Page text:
Call them flash assaults, flash robbery, or just plain shoplifting, retail invasions have been reported at stores in Chicago, Washington DC, Las Vegas, St. Paul MN, Philadelphia, PA, New York City, and Montgomery County, MD. Reported targets run the gamut from Victoria’s Secret to 7-11.
So far, law enforcement isn’t sure how the large groups of teenagers comprised of up to 100 marauders are notified to descend on an unsuspecting store. Are Twitter and Facebook being used to spread the word, or is this simply a viral “mob-up” via cellphone? So far, nobody knows for sure.
What we do know is that, without warning, large numbers of teenagers arrive at a retail location, spend a few minutes tearing items off the shelves, and then leave. Store clerks are caught off guard and some say it happens so fast, they have no time to think.
Here are some in-store video recordings of flash mob incidents from around the country.
August 18, Washington, DC
Ten women converge on a convenience store, grab candy, chips, sodas and ice cream — about five items each — and run out in a pack.
August 13, Montgomery County Maryland
A flash mob of 25 to 35 teenagers looted a 7-11 in a Washington, DC suburb.
May 6, Las Vegas, NE
At 3:00 a.m., two to three dozen teenagers walk into a convenience store and steal what they want. A few minutes later they return and steal more. The first incursion lasted about 3 1/2 minutes, less the second time. Police are tagging the behavior “a swarm .. a group thug mentality.” Police say many of the teens were found with more than $600 worth of goods.
April 29, Washington, D.C.
Nineteen teenagers entered a G-Star Raw clothing store, leisurely grabbing merchandise, looking for their size, loading up their arms, and leaving with a reported $20,000 in high-end denim and other popular booty. Police arrived 10 minutes after being called. Patrols in the area have been stepped up.
May 24, New York City
A group of young men and women entered a Dunkin Donuts, trashed the inside of the store, and took whatever they could get their hands on.
June 23, Philadelphia, PA
Forty people stormed into a Sears department store, stealing thousands of dollars worth of merchandise. Police superintendent Michael Chitwood said, “They came in on the El train and hit Sears. They stole sneakers, socks, watches, whatever they could get their hands on and left … They planned this out earlier in the day on a social networking site.” Among those arrested was an 11-year-old. Others ranged from 12 to 16 years.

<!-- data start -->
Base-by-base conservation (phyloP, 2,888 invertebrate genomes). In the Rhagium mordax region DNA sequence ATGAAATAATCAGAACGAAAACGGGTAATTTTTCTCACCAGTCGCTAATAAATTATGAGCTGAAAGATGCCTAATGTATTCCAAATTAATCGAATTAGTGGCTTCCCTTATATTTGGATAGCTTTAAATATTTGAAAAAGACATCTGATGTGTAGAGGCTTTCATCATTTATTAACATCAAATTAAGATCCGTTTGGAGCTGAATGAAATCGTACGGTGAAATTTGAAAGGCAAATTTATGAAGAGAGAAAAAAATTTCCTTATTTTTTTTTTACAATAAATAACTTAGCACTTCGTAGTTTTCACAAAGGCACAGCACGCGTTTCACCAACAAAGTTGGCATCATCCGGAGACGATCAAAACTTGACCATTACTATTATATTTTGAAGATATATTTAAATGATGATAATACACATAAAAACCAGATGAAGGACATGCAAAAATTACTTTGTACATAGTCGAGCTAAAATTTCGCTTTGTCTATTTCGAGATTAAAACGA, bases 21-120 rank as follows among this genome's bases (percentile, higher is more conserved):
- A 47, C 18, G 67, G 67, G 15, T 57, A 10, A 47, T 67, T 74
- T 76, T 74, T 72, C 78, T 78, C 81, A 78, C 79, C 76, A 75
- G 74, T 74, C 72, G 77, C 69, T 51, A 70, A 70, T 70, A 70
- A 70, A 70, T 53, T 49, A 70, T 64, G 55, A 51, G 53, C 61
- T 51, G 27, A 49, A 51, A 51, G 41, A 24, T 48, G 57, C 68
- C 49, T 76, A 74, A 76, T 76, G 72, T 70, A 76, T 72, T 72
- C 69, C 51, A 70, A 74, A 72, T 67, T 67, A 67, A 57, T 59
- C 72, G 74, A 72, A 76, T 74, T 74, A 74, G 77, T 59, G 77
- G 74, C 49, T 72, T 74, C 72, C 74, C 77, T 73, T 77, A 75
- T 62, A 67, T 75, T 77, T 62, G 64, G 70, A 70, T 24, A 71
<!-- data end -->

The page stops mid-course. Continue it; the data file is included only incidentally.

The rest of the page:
In an effort to identify the perpetrators, a video showing the teens outside the store has also been posted on YouTube.
Could flash robbery indicate serious social issues ahead? Perhaps, but, for now, it’s too early — and a bit too wide-spread — to jump to conclusions.
This story of a racially motivated attack executed by 400 to 500 young people at the Wisconsin State Fair in Milwaukee on August 5 has both caused a furor and raised the question of larger social issues.
The following report on flash mob incidents in Chicago provides a quick overview of concern that the trend could grow uglier.
An occurrence at a Street Fair on June 28 in Cleveland, OH, appeared to carry shades of the same issues, but, in a report at cleveland.com, a business owner in the area said reports were exaggerated.
“The crowd was well behaved all day, but some kids were milling around late, said Steve Presser. An area resident, Garry Kanter also reported that he was at the fair all afternoon and “nothing bad happened.”
In covering the story, Pat Galbincea, a reporter at The Plain Dealer, observed that “The initial, online story was viewed by more than 120,000 on Cleveland.com by 6 p.m. Monday. Many readers found the story through a link on the Drudge Report website, which packaged the Coventry story with “Massive brawl at DC’s Caribbean festival,” “Philly mob attack,” and “Suburb under ‘state of emergency.'”
Despite what appear to be increasing incidents this summer, the flash mobbery behavior isn’t new to 2011, Back in November 2007, 100 teens were captured on film robbing a convenience store in Tucson, AZ.
Finally, the story of a flash mob intrusion at a Victoria’s Secret in tony Georgetown, DC, made the rounds, but closer examination demonstrated that two men and two women with baby strollers were the perpetrators. Not exactly a mob, and probably not teenagers.
Meanwhile, according to reporter Tom Ramstack, police are looking for a way to cope with flash assaults. A conference this month sponsored by the Dallas Police Department will tell local police how to use social media to deal with flash mob robberies. “We can’t tolerate this stuff,” Chicago Police Chief Garry McCarthy told the Chicago Sun-Times after a flash mob robbery this month. “We’re not going to let it go.”
Flash mob counter-tactics: increasing numbers of foot patrols in retail areas, teenage curfews, greater vigilance, stronger penalties, and intelligent monitoring of social media by law enforcement.